Outspoken by Lora Richardson
Published: August 18th 2015 by Createspace
Rating: 3 Stars
Genre: Contemporary, Young Adult, Romance.
Find: Goodreads | Amazon
Penny Beck is a girl who says yes when she means no. She keeps to herself, follows the rules, and does what she’s told. After a disastrous experience with her boyfriend, she’s determined to change from the spineless person she’s always been into the strong woman she wants to become. All she needs is a little practice. On a cross-country trip to check on her grandpa, she strives to become bolder and more outspoken with the strangers she meets. Penny’s plan is to practice saying and doing what she wants without worrying about what anyone else thinks. Then she meets Archer, an introspective loner to whom she finds herself drawn. She realizes she does care what he thinks, very much. Will Penny be able to stick to her plan, or will she revert back to her people-pleasing ways?
I received a copy of the eBook from the author in exchange for an honest review.
Penny Beck is the kind of girl who puts everyone’s needs before her own, this means that more often enough she says yes when she means no. Having graduated from high school, Penny decides that she no longer wants to be the girl that bends to everyone else’s will and embarks on a journey that takes her away from everything she’s know so she can finally find her own voice.
“I’ve been whoever people want me to be. Done what they wanted me to do. I allowed that, my whole life. I don’t know how to be me.”
Penny reminded me a lot of myself. Growing up I was always the person that said yes when I meant no. I let people walk all over me and I never seemed to be brave enough to voice my own thoughts and opinions. I could definitely identify to Penny’s struggle and the way that she didn’t really know herself and what she wanted. By making this journey across the country to visit her grandfather, Penny has the freedom to be the person she hopes to be and on this journey she meets an array of strange and wonderful characters that help her discover a side to her that she longed to find and a place that makes her feel like she belongs.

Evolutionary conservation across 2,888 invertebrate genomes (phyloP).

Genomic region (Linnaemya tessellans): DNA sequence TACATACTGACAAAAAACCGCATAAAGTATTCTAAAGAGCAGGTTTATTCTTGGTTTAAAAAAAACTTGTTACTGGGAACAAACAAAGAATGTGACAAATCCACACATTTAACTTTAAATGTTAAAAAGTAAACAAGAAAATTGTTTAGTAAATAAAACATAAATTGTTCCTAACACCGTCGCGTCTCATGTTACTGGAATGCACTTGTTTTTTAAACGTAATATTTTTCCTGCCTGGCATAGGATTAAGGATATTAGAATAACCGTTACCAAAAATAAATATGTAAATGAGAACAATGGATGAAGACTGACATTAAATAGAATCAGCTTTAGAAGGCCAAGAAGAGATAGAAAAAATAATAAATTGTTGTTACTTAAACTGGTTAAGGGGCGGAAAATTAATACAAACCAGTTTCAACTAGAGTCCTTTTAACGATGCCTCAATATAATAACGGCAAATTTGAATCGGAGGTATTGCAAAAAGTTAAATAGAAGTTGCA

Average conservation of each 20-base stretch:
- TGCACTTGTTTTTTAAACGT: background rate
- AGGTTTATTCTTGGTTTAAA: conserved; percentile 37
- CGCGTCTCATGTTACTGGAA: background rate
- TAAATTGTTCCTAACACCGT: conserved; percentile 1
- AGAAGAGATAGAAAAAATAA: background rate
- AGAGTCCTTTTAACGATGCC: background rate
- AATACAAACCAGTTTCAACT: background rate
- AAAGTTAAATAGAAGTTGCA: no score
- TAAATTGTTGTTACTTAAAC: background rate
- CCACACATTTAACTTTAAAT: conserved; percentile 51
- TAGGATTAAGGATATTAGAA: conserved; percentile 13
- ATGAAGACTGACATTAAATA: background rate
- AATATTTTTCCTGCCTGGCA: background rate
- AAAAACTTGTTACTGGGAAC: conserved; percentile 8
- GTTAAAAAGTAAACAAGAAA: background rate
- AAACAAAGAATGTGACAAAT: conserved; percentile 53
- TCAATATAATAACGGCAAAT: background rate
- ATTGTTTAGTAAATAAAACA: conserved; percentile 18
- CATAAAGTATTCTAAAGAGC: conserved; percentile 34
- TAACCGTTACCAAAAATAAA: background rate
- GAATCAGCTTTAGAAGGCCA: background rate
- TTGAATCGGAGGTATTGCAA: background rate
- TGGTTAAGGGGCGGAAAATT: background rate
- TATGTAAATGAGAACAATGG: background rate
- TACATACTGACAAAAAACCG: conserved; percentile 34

Out of all the new relationships Penny establishes, my favourite was the connection between her and Archer. At first glance, Archer seems very emotionally detached from the people in his life. However, the more he and Penny spend time together, the more we realise that he’s battling his own demons as the weight of his families past actions continue to weigh heavily on his mind.
However, there are moments in this book that made me feel very disconnected to the plot. I think this is because some of the moments in this book were almost staccato like and we were just going through the motions of Penny’s day to day life. As a result of this, I found that I couldn’t connect as much to Penny’s friends, Gwen and Marissa, who proved to be quite interesting characters but I felt that we had only scratched the surface with their struggles and doubts.
Overall this is quick, enjoyable read that explores the theme of identity and self-doubt. It’s a solid debut and I look forward to reading more of Lora’s work.